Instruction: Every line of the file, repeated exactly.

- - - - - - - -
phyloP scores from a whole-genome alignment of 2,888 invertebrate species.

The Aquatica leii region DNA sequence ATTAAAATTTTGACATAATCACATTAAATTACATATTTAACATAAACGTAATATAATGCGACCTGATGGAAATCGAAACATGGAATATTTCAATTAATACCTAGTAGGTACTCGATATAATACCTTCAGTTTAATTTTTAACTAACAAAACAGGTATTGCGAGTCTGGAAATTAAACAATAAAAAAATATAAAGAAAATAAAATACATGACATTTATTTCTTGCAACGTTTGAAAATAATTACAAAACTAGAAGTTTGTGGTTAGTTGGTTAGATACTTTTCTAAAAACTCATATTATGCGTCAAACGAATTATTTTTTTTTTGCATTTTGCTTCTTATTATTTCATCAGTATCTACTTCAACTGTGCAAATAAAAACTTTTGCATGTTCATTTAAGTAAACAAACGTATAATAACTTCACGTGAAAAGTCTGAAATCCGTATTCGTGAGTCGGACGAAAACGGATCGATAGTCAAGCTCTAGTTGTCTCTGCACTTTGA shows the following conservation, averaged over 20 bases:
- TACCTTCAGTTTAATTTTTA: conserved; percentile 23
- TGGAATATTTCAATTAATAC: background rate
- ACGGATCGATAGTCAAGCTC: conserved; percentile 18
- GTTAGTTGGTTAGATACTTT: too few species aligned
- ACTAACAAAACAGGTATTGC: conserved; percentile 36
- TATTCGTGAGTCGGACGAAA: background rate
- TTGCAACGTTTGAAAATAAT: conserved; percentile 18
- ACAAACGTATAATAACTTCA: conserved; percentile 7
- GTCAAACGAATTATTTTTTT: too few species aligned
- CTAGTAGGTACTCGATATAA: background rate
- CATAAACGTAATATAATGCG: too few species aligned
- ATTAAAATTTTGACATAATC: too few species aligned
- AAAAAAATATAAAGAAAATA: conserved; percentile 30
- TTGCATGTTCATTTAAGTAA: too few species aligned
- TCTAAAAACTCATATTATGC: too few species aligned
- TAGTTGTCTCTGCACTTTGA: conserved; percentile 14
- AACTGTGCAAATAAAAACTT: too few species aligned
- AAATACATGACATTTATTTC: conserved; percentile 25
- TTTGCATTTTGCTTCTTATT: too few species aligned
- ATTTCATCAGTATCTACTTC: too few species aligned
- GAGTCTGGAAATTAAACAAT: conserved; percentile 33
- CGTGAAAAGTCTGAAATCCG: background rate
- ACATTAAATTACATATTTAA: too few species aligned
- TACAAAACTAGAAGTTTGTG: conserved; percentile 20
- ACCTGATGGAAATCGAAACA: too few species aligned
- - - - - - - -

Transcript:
phyloP scores from a whole-genome alignment of 2,888 invertebrate species.

The Aquatica leii region DNA sequence ATTAAAATTTTGACATAATCACATTAAATTACATATTTAACATAAACGTAATATAATGCGACCTGATGGAAATCGAAACATGGAATATTTCAATTAATACCTAGTAGGTACTCGATATAATACCTTCAGTTTAATTTTTAACTAACAAAACAGGTATTGCGAGTCTGGAAATTAAACAATAAAAAAATATAAAGAAAATAAAATACATGACATTTATTTCTTGCAACGTTTGAAAATAATTACAAAACTAGAAGTTTGTGGTTAGTTGGTTAGATACTTTTCTAAAAACTCATATTATGCGTCAAACGAATTATTTTTTTTTTGCATTTTGCTTCTTATTATTTCATCAGTATCTACTTCAACTGTGCAAATAAAAACTTTTGCATGTTCATTTAAGTAAACAAACGTATAATAACTTCACGTGAAAAGTCTGAAATCCGTATTCGTGAGTCGGACGAAAACGGATCGATAGTCAAGCTCTAGTTGTCTCTGCACTTTGA shows the following conservation, averaged over 20 bases:
- TACCTTCAGTTTAATTTTTA: conserved; percentile 23
- TGGAATATTTCAATTAATAC: background rate
- ACGGATCGATAGTCAAGCTC: conserved; percentile 18
- GTTAGTTGGTTAGATACTTT: too few species aligned
- ACTAACAAAACAGGTATTGC: conserved; percentile 36
- TATTCGTGAGTCGGACGAAA: background rate
- TTGCAACGTTTGAAAATAAT: conserved; percentile 18
- ACAAACGTATAATAACTTCA: conserved; percentile 7
- GTCAAACGAATTATTTTTTT: too few species aligned
- CTAGTAGGTACTCGATATAA: background rate
- CATAAACGTAATATAATGCG: too few species aligned
- ATTAAAATTTTGACATAATC: too few species aligned
- AAAAAAATATAAAGAAAATA: conserved; percentile 30
- TTGCATGTTCATTTAAGTAA: too few species aligned
- TCTAAAAACTCATATTATGC: too few species aligned
- TAGTTGTCTCTGCACTTTGA: conserved; percentile 14
- AACTGTGCAAATAAAAACTT: too few species aligned
- AAATACATGACATTTATTTC: conserved; percentile 25
- TTTGCATTTTGCTTCTTATT: too few species aligned
- ATTTCATCAGTATCTACTTC: too few species aligned
- GAGTCTGGAAATTAAACAAT: conserved; percentile 33
- CGTGAAAAGTCTGAAATCCG: background rate
- ACATTAAATTACATATTTAA: too few species aligned
- TACAAAACTAGAAGTTTGTG: conserved; percentile 20
- ACCTGATGGAAATCGAAACA: too few species aligned